Open

Coming up

Don't miss

Replay


LATEST SHOWS

IN THE PAPERS

A bellwether for what not to do

Read more

DEBATE

Pakistan's Political Turmoil: Can Imran Khan's PTI Party Depose the Government? (part 2)

Read more

DEBATE

Pakistan's Political Turmoil: Can Imran Khan's PTI Party Depose the Government?

Read more

IN THE PAPERS

'The world’s dictators love the unrest in Ferguson'

Read more

ENCORE!

Montreal Stories

Read more

BUSINESS DAILY

More than half of French households will pay no income tax this year

Read more

MEDIAWATCH

#IceBucketChallenge and hashtag activism

Read more

WEB NEWS

Web users taking on the "Ice Bucket Challenge" to fight ALS

Read more

FOCUS

Israel's minorities and military service

Read more

  • Ex-PM Juppé announces bid for 2017 French presidential race

    Read more

  • Dozens killed as landslides strike Japan’s Hiroshima

    Read more

  • IS militants ‘behead’ missing US journalist in gruesome video

    Read more

  • Deadly airstrikes hit Gaza as ceasefire with Israel collapses

    Read more

  • Tentative peace in Ferguson despite second fatal shooting

    Read more

  • Suspected Ebola cases in Austria, new drug raises hopes

    Read more

  • WWII anniversary highlights best - and worst - of Paris police

    Read more

  • Headscarf at the beach sparks French MEP’s fury

    Read more

  • Iraqi army clashes with militants in Tikrit after retaking key dam

    Read more

  • Video: Life in under-siege Donetsk

    Read more

  • Racism, riots and police violence: USA under scrutiny

    Read more

  • ‘Let it be’: Londoners sick of Abbey Road tourists

    Read more

  • Australia to free children from immigration detention centres

    Read more

Lebanese government and opposition reach deal

Latest update : 2008-05-21

Leaders of Lebanon's government and Hezbollah-led opposition have reached an agreement ending a crisis that brought the country to the brink of civil war, an opposition MP said at negotiations in Doha. (Report: J. Creedon)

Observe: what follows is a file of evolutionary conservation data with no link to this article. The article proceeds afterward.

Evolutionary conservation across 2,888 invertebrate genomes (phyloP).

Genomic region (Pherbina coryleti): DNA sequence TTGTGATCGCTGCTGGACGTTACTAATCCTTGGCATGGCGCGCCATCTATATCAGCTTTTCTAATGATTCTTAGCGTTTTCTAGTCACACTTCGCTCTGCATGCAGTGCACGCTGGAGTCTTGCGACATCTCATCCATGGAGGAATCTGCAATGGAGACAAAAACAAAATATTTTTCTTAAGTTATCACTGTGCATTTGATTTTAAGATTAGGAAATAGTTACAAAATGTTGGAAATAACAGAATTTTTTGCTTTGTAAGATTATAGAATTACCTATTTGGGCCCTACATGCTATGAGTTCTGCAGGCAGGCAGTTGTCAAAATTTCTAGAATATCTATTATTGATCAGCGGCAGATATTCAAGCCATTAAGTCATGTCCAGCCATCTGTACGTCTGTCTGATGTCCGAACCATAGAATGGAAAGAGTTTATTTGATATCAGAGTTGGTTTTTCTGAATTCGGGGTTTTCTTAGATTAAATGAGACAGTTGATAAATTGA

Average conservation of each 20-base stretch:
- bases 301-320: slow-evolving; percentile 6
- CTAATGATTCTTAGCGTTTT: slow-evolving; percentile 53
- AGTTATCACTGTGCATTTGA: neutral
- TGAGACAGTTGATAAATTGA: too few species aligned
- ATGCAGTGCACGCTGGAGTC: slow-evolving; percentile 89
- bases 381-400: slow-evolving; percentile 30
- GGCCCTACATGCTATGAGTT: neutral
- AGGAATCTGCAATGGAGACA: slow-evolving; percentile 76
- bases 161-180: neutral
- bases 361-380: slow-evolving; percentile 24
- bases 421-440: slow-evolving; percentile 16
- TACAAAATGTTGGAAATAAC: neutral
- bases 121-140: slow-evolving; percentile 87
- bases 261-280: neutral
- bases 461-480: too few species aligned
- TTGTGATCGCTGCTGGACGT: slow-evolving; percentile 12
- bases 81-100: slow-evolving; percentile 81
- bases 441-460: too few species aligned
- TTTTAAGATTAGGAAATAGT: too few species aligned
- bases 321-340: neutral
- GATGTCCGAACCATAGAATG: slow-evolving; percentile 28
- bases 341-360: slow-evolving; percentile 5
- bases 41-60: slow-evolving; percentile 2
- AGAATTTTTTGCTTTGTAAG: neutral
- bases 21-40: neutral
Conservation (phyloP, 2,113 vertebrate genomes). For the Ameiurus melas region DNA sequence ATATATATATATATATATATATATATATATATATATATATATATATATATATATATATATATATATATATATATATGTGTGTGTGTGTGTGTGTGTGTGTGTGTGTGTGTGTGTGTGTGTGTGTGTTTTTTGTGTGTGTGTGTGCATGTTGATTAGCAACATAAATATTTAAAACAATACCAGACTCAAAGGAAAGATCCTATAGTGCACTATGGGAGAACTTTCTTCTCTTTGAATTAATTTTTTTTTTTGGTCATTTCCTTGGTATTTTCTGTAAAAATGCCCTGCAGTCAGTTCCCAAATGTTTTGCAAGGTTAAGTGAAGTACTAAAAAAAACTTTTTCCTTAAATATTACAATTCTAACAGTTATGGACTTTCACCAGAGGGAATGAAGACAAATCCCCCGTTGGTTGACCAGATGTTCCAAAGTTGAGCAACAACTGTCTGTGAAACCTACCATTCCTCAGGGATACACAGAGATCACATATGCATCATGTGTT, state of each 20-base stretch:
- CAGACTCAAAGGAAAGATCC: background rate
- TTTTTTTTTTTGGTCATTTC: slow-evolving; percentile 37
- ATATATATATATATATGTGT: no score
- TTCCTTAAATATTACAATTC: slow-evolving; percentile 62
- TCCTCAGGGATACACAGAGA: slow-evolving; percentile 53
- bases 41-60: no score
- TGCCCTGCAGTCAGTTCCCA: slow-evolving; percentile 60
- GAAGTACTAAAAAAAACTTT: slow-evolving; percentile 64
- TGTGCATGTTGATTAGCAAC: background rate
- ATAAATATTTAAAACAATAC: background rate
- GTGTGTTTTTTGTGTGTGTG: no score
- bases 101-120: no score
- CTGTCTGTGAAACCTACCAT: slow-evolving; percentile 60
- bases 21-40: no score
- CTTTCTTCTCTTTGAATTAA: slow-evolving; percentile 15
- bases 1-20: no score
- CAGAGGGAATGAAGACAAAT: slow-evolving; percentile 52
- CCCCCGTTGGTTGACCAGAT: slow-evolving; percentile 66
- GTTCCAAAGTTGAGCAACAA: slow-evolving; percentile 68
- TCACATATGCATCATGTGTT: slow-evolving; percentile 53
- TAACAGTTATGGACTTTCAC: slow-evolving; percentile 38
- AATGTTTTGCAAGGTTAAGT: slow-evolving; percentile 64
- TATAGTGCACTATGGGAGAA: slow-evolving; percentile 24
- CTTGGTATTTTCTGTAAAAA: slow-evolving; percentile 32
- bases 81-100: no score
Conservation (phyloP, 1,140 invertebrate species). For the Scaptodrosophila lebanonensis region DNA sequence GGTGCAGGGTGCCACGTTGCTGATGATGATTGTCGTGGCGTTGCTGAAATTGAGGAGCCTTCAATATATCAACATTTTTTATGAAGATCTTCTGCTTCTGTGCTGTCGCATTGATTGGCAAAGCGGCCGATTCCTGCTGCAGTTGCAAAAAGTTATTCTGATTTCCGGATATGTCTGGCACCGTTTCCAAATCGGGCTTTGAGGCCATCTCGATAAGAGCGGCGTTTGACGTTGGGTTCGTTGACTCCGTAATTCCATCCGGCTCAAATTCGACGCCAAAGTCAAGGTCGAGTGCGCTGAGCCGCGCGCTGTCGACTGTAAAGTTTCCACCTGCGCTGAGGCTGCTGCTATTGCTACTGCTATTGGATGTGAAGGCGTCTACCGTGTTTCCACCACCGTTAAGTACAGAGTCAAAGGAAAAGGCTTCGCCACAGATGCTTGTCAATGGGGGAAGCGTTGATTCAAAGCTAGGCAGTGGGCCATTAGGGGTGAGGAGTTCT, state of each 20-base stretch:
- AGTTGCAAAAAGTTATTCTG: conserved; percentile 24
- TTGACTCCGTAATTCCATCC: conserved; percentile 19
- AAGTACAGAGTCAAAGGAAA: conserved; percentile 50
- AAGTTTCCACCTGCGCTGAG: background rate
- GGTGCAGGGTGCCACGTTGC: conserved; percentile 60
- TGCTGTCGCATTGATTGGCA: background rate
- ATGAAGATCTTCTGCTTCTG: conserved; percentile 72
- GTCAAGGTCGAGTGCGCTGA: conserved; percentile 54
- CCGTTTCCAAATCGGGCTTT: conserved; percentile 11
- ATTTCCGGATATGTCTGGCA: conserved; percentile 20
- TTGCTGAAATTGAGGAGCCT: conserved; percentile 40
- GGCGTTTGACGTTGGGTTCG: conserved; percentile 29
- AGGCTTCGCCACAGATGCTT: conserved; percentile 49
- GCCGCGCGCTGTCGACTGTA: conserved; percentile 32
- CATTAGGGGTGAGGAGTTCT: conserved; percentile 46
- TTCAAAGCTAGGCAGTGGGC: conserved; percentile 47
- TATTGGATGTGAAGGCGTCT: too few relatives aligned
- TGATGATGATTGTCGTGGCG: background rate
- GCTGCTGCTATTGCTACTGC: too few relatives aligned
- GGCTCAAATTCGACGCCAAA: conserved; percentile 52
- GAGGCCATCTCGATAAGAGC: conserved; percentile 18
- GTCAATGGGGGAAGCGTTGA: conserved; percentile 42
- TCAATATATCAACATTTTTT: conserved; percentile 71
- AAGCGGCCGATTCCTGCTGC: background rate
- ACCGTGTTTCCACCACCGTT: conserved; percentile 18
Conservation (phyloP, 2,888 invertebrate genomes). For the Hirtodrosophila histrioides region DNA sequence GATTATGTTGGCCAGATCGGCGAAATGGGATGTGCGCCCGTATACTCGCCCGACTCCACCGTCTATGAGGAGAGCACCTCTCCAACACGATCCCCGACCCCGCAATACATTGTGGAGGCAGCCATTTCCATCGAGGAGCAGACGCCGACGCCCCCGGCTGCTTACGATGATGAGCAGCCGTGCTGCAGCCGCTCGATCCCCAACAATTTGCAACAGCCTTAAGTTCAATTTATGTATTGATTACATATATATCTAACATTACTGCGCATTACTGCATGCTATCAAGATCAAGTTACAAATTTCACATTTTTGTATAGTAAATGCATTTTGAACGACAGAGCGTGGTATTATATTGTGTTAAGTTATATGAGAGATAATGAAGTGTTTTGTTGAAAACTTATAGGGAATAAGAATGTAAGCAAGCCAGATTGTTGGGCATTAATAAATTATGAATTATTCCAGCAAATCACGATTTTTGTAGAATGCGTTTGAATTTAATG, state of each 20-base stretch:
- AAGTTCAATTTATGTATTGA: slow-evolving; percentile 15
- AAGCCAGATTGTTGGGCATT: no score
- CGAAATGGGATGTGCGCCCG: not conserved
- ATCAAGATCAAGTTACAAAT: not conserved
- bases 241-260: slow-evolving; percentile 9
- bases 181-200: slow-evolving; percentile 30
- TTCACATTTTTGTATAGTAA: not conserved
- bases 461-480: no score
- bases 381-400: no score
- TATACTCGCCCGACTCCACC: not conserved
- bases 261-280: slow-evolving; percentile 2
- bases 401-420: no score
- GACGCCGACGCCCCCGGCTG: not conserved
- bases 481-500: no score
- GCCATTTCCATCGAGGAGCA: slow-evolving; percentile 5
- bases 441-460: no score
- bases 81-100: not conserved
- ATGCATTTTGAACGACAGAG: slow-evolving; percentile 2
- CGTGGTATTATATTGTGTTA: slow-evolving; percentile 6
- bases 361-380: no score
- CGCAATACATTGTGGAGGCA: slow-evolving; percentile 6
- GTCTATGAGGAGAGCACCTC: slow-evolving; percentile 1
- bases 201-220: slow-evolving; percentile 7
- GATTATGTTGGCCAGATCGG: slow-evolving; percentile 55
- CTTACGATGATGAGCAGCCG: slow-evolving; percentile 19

DOHA, May 21 (Reuters) - Rival Lebanese leaders reached a
deal on Wednesday to end 18 months of political conflict that
had pushed their country to the brink of a new civil war.
 

Delegates from the U.S.-backed ruling coalition and the
Hezbollah-led opposition told Reuters disputes over a
parliamentary election law and a new cabinet had been settled on
the sixth day of Arab-mediated talks in Qatar.
 

"The deal is done. The text has been written," an opposition
delegate told Reuters. The official announcement was expected at
10.00 a.m. (0700 GMT), he added.
 

A ruling coalition delegate also confirmed the deal, which
will meet the opposition's long-standing demand for veto power
in cabinet.
 

Hezbollah, a group backed by Iran and Syria, increased
pressure on the ruling alliance this month by routing its
followers in a military campaign. The Qatari-led negotiations
built on mediation that ended violence which killed 81.
 

It was Lebanon's worst civil conflict since the 1975-1990
war and exacerbated tensions between Shi'ites loyal to Hezbollah
and Druze and Sunni followers of the ruling coalition.
 

Qatari Emir Sheikh Hamad bin Khalifa al-Thani joined the
Doha talks shortly before midnight after returning from Saudi
Arabia -- one of the main foreign backers of the ruling
coalition.
 

A deal paves the way for parliament to elect army chief
General Michel Suleiman as president, a post that has been
vacant since November because of the political deadlock. The
vote in parliament could take place as soon as Thursday,
delegates said.
 

The anti-Damascus ruling coalition had long refused to meet
the opposition's demand for cabinet veto power, saying the
opposition was trying to restore Syrian control of Lebanon.
 

Syria, a close ally of Iran, was forced to withdraw troops
from Lebanon in 2005 following the assassination of former Prime
Minister Rafik al-Hariri.
 

The United States has held up the withdrawal as a foreign
policy success story.
 

But Hezbollah's military campaign this month was a major
blow to U.S. policy in Lebanon and forced Prime Minister Fouad
Siniora's government to rescind two measures targeting the
Iranian-backed group.
 

The deal will include a pledge by both sides not to use
violence in political disputes, echoing a paragraph in the
agreement that ended the fighting.

Date created : 2008-05-21

COMMENT(S)